The Los Zetas Drug Cartel
George W. Grayson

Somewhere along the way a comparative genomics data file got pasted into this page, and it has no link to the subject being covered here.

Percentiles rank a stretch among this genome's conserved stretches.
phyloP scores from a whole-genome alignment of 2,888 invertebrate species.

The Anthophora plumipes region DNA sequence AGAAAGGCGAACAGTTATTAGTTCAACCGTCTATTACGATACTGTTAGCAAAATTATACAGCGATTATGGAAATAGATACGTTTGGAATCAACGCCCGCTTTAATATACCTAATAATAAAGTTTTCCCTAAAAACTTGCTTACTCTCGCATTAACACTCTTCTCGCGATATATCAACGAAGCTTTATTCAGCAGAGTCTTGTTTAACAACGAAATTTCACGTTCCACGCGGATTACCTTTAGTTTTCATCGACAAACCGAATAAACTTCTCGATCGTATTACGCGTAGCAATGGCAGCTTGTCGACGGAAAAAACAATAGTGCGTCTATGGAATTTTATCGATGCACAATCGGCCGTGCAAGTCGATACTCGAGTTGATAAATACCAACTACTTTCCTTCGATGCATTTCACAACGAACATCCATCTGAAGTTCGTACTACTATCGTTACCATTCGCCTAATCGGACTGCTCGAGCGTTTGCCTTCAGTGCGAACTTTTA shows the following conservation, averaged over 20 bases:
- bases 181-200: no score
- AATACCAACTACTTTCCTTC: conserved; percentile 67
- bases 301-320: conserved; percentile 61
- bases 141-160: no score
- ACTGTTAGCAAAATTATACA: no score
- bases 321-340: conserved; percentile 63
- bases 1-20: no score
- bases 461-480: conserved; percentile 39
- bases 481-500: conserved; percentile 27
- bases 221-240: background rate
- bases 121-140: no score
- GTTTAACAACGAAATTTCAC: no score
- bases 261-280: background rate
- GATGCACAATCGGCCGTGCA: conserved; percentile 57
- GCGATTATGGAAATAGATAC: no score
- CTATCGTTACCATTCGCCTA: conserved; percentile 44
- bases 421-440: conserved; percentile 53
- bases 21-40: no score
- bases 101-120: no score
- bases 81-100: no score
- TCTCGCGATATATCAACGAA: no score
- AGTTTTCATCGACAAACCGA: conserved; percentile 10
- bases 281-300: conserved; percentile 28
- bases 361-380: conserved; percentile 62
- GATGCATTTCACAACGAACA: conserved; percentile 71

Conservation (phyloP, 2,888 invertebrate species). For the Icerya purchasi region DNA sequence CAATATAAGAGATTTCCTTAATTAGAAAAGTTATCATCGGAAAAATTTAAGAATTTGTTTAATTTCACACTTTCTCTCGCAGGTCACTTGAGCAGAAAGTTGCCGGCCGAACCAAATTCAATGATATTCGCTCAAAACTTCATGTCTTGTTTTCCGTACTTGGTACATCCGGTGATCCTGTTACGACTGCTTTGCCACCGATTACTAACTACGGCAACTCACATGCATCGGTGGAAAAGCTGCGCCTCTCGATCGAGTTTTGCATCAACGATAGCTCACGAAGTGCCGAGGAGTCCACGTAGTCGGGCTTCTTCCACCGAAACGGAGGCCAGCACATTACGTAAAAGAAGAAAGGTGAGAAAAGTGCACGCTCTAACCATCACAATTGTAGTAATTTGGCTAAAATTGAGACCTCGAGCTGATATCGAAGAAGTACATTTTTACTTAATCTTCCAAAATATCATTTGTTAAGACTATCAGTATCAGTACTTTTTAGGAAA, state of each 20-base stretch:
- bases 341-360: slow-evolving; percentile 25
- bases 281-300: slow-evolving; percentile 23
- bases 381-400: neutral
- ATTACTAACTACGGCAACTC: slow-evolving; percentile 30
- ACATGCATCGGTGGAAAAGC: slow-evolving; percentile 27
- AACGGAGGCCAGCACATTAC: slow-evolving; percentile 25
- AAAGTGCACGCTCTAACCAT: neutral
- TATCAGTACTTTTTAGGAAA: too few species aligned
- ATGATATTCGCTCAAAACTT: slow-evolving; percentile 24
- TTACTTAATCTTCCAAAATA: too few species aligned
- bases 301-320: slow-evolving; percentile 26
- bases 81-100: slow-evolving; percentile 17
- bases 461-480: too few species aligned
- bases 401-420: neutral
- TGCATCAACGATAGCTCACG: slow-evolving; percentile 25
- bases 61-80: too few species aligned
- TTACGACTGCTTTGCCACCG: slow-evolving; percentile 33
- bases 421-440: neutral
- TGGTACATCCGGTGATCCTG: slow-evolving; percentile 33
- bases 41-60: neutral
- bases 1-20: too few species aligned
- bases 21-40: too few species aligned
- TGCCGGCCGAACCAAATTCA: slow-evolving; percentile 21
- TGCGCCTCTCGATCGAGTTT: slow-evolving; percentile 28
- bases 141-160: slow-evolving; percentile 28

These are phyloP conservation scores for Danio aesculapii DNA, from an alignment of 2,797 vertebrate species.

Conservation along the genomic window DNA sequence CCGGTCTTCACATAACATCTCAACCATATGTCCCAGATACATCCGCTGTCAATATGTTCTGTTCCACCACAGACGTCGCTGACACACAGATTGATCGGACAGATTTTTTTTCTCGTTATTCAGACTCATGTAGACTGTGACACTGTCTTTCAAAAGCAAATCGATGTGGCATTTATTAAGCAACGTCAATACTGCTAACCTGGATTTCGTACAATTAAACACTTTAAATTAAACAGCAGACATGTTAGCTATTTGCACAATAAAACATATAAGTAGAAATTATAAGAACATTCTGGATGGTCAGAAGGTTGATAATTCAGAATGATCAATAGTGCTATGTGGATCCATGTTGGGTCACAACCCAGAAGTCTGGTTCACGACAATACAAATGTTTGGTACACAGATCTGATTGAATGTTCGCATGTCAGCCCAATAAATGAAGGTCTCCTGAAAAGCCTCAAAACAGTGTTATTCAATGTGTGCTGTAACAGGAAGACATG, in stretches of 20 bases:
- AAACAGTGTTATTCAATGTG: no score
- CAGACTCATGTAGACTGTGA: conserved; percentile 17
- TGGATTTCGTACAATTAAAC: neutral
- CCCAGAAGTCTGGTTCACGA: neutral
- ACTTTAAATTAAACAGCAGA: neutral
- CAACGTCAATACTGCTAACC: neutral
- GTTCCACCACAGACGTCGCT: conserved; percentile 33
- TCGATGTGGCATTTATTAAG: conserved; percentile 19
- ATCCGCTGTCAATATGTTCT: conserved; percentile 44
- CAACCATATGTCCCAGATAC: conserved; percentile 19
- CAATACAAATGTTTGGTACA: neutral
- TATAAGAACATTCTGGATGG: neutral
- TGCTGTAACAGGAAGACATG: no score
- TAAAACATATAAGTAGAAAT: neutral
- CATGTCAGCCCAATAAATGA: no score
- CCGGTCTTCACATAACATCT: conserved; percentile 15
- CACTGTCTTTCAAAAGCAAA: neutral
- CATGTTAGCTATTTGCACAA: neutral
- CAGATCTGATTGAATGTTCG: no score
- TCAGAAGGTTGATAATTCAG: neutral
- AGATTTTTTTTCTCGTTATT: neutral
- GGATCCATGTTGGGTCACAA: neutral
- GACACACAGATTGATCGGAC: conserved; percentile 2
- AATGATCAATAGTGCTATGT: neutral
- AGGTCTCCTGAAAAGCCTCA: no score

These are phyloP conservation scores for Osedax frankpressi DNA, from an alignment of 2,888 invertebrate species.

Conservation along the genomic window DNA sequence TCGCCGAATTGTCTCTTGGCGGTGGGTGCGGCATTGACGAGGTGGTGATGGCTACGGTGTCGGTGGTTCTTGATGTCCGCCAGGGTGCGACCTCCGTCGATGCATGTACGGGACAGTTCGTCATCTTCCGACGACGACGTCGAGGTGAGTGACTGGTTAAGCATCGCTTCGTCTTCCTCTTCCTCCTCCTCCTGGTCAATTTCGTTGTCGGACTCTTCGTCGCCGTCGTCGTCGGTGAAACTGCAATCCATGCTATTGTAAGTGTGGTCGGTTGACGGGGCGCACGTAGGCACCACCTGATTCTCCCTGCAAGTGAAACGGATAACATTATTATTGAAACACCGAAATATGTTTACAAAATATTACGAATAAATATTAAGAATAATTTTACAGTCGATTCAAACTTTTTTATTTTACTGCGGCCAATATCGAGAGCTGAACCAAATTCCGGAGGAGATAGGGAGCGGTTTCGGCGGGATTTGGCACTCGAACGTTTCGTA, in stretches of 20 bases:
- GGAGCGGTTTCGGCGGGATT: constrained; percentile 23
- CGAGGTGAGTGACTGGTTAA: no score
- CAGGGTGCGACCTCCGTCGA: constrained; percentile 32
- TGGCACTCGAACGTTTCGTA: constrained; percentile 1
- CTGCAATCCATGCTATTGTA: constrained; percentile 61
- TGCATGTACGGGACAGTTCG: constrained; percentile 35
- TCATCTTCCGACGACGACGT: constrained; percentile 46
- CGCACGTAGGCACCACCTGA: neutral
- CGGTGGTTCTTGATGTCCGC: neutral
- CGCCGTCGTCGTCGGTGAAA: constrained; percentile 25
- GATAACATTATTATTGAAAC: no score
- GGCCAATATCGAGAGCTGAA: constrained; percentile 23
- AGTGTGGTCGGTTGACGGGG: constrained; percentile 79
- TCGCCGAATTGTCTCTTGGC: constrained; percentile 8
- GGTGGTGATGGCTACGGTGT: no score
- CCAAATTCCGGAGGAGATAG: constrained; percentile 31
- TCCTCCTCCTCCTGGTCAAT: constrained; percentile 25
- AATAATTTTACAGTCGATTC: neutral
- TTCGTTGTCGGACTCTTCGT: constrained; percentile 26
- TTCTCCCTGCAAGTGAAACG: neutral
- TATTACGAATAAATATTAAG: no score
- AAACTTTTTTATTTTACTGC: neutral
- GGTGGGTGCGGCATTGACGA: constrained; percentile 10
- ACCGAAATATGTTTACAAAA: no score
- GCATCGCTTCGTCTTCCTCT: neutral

The United States has diplomatic relations with 194 independent nations. Of these, none is more important to America than Mexico in terms of trade, investment, tourism, natural resources, migration, energy, and security. In recent years, narco-violence has afflicted our neighbor to the south—with more than 50,000 drugrelated murders since 2007 and some 26,000 men, women, and children missing. President Enrique Peña Nieto has tried to divert national attention from the bloodshed through reforms in energy, education, antihunger, health care, and other areas. Even though the death rate has declined since the chief executive took office on December 1, 2012, other crimes continue to plague his nation. Members of the business community report continual extortion demands; national oil company Petróleos Mexicanos (PEMEX) suffers widespread theft of oil, gas, explosives, and solvents (with which to prepare methamphetamines); hundreds of Central American migrants have shown up in mass graves; and the public identifies the police with corruption and villainy. A common fear of the elite and growing middle class is kidnapping. In 2012, Mexico recorded 105,000 cases; in 2013, the country led the world in abductions, surpassing such volatile nations as Afghanistan, Colombia, and Iraq. Los Zetas, who deserted from the army’s special forces in the late-1990s, not only traffic in drugs, murder, kidnap, and raid PEMEX installations, but also involve themselves in extortion, human smuggling, torture, money laundering, prostitution, arson, prison breakouts, murder for hire, and other felonies. While consisting of only a few hundred hard core members, these paramilitaries have gained a reputation for the sadistic treatment of foes and friends—a legacy of their two top leaders, Heriberto “The Executioner” Lazcano Lazcano and Miguel Ángel “El 40” Treviño Morales, who thrived on beheadings, castrations, “stewing” their prey in gasoline-filled vats, and other heinous acts. They make sophisticated use of social media and public hangings to display their savagery and cow adversaries. The reputation for the unspeakable infliction of pain has enabled these desperados to commit atrocities in a score of Mexican states, even as they expend their presence, often in league with local gangs and crime families, in Guatemala, El Salvador, Honduras, and other nations of the Americas. From their bastion in Nuevo Laredo, Mexico, across the border from Laredo, Texas, they also acquire weapons, entrée to legal businesses, and teenage recruits. According to the Federal Bureau of Investigation, the fiends have contracted with such outfits as the Texas Mexican Mafia prison gang, the Houston’s Tango Blast, and the McAllen, Texas-based Los Piojos to collect debts, acquire vehicles, carry out hits, and sign up thugs to fight their foes in the Matamoros-centered Gulf Cartel for which Los Zetas originally served as a Praetorian Guard. Washington policymakers, who overwhelmingly concentrate on Asia and the Mideast, would be well advised to focus on the acute dangers that lie principally south of the Rio Grande, but whose deadly avatars are spilling into our nation.